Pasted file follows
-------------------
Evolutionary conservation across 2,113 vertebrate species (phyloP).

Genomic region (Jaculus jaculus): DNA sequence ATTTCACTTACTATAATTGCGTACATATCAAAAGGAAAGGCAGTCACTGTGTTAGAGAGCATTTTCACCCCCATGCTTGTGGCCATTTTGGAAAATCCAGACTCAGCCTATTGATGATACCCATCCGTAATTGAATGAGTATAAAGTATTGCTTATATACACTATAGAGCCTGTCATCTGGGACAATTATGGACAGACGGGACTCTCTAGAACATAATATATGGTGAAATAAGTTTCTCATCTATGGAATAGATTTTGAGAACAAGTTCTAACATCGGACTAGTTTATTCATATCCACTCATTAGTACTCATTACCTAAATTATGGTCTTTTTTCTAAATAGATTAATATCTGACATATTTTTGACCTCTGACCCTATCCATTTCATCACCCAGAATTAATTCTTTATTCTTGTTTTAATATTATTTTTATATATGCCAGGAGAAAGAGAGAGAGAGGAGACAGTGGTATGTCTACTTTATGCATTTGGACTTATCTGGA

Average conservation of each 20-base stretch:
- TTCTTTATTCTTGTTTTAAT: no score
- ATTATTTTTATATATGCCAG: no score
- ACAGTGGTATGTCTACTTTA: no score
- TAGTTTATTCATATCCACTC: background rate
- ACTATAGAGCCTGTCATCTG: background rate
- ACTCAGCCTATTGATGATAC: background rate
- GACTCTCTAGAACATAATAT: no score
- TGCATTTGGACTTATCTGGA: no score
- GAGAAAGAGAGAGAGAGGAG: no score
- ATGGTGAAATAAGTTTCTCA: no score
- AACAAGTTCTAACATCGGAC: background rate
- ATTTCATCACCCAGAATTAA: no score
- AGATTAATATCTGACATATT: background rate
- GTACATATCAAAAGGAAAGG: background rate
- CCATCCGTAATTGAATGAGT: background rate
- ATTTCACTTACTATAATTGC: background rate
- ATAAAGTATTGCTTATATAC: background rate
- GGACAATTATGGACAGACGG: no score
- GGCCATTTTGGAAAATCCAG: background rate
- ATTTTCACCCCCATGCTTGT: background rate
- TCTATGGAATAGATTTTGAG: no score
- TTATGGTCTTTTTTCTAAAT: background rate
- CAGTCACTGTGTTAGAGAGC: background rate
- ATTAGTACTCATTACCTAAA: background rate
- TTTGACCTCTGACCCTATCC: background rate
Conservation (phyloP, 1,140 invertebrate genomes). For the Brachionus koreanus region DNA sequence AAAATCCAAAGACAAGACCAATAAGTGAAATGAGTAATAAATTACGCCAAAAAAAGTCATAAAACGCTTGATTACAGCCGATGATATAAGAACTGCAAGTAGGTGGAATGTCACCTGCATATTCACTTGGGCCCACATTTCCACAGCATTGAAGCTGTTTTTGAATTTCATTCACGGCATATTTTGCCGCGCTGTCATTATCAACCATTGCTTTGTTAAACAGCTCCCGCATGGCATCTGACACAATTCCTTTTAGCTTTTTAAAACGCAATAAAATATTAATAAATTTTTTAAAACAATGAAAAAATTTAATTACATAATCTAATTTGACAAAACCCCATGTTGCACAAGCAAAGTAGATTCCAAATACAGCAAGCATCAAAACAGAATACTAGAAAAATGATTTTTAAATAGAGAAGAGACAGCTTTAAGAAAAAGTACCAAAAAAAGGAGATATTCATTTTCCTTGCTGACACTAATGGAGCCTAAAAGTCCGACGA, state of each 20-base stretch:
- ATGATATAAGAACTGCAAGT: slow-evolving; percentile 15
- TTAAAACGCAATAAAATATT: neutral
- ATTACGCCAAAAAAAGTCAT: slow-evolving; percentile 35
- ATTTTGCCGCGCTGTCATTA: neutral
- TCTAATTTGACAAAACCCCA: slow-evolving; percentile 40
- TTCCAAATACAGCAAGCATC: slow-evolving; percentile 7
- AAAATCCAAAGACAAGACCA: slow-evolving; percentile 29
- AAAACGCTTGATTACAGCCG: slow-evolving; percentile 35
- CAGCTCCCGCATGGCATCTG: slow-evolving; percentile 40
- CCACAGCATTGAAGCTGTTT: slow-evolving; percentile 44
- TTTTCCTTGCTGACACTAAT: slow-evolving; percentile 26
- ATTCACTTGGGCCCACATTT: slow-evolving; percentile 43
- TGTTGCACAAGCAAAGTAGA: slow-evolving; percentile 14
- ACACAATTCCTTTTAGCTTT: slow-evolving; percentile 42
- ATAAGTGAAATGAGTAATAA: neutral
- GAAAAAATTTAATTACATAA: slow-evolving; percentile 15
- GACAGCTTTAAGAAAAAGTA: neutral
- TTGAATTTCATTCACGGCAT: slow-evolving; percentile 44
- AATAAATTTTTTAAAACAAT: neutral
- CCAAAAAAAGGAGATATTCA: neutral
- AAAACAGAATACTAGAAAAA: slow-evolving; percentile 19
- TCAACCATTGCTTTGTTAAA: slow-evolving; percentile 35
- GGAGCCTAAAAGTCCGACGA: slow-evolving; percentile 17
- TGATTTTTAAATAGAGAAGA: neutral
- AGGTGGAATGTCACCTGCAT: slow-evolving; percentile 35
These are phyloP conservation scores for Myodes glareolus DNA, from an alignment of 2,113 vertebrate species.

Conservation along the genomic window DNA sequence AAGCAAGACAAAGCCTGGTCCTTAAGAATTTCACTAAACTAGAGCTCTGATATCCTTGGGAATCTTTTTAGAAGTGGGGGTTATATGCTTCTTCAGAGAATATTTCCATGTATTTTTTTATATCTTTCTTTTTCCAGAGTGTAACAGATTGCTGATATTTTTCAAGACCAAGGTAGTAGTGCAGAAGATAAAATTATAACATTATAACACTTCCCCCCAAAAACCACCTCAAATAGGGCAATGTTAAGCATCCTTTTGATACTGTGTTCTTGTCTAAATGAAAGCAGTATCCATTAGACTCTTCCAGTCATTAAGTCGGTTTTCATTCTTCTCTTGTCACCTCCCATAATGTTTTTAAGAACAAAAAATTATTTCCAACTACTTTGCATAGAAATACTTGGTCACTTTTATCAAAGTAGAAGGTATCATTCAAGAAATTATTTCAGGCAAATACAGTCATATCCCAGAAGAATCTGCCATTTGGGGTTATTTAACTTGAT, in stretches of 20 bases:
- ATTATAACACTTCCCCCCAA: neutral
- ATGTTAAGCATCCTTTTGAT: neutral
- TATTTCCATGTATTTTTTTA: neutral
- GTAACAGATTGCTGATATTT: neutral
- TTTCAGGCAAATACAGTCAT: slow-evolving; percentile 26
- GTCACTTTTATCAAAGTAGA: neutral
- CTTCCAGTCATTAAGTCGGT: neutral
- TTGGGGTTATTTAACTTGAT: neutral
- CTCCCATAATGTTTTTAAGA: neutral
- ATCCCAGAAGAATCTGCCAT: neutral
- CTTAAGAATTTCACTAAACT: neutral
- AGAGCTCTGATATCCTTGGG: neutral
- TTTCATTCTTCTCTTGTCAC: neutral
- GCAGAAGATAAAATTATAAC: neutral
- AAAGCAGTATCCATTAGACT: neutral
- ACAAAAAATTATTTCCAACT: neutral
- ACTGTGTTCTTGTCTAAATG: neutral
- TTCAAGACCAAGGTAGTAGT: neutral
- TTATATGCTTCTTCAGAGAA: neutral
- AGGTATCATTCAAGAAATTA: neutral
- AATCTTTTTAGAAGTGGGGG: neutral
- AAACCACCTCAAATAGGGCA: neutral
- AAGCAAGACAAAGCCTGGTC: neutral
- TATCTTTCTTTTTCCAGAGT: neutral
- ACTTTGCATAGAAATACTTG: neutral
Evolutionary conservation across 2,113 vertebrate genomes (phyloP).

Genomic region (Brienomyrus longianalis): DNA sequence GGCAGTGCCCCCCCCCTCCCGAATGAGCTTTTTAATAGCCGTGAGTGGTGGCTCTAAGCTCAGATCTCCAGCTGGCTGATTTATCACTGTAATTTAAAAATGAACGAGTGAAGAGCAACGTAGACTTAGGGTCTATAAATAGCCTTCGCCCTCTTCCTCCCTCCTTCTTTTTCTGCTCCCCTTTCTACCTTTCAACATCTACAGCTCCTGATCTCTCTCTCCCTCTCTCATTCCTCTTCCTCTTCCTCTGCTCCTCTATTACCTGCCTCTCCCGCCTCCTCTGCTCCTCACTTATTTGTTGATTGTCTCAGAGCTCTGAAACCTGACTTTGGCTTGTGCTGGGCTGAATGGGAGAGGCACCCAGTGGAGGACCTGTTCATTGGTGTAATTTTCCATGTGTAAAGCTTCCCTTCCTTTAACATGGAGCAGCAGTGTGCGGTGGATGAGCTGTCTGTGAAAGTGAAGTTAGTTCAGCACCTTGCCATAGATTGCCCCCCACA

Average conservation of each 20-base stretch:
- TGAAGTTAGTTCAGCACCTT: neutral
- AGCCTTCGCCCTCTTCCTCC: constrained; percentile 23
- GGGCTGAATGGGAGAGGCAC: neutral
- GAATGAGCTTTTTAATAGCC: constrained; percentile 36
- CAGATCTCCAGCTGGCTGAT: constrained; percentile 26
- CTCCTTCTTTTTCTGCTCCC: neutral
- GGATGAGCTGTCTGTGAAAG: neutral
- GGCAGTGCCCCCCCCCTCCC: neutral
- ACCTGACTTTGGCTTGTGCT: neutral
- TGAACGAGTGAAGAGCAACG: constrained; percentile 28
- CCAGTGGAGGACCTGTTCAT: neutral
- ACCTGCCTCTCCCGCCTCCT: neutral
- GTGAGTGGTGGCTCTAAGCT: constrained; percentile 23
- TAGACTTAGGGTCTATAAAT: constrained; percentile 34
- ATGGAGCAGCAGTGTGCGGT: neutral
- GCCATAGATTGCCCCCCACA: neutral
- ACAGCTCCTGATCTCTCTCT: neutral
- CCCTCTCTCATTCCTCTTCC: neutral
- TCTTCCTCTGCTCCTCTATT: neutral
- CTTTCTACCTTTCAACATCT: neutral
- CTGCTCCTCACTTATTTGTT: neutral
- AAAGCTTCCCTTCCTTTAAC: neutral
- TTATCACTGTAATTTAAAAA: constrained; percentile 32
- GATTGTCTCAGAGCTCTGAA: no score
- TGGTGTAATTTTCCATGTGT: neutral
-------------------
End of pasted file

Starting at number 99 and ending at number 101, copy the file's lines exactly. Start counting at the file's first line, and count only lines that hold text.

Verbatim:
- ATGGAGCAGCAGTGTGCGGT: neutral
- GCCATAGATTGCCCCCCACA: neutral
- ACAGCTCCTGATCTCTCTCT: neutral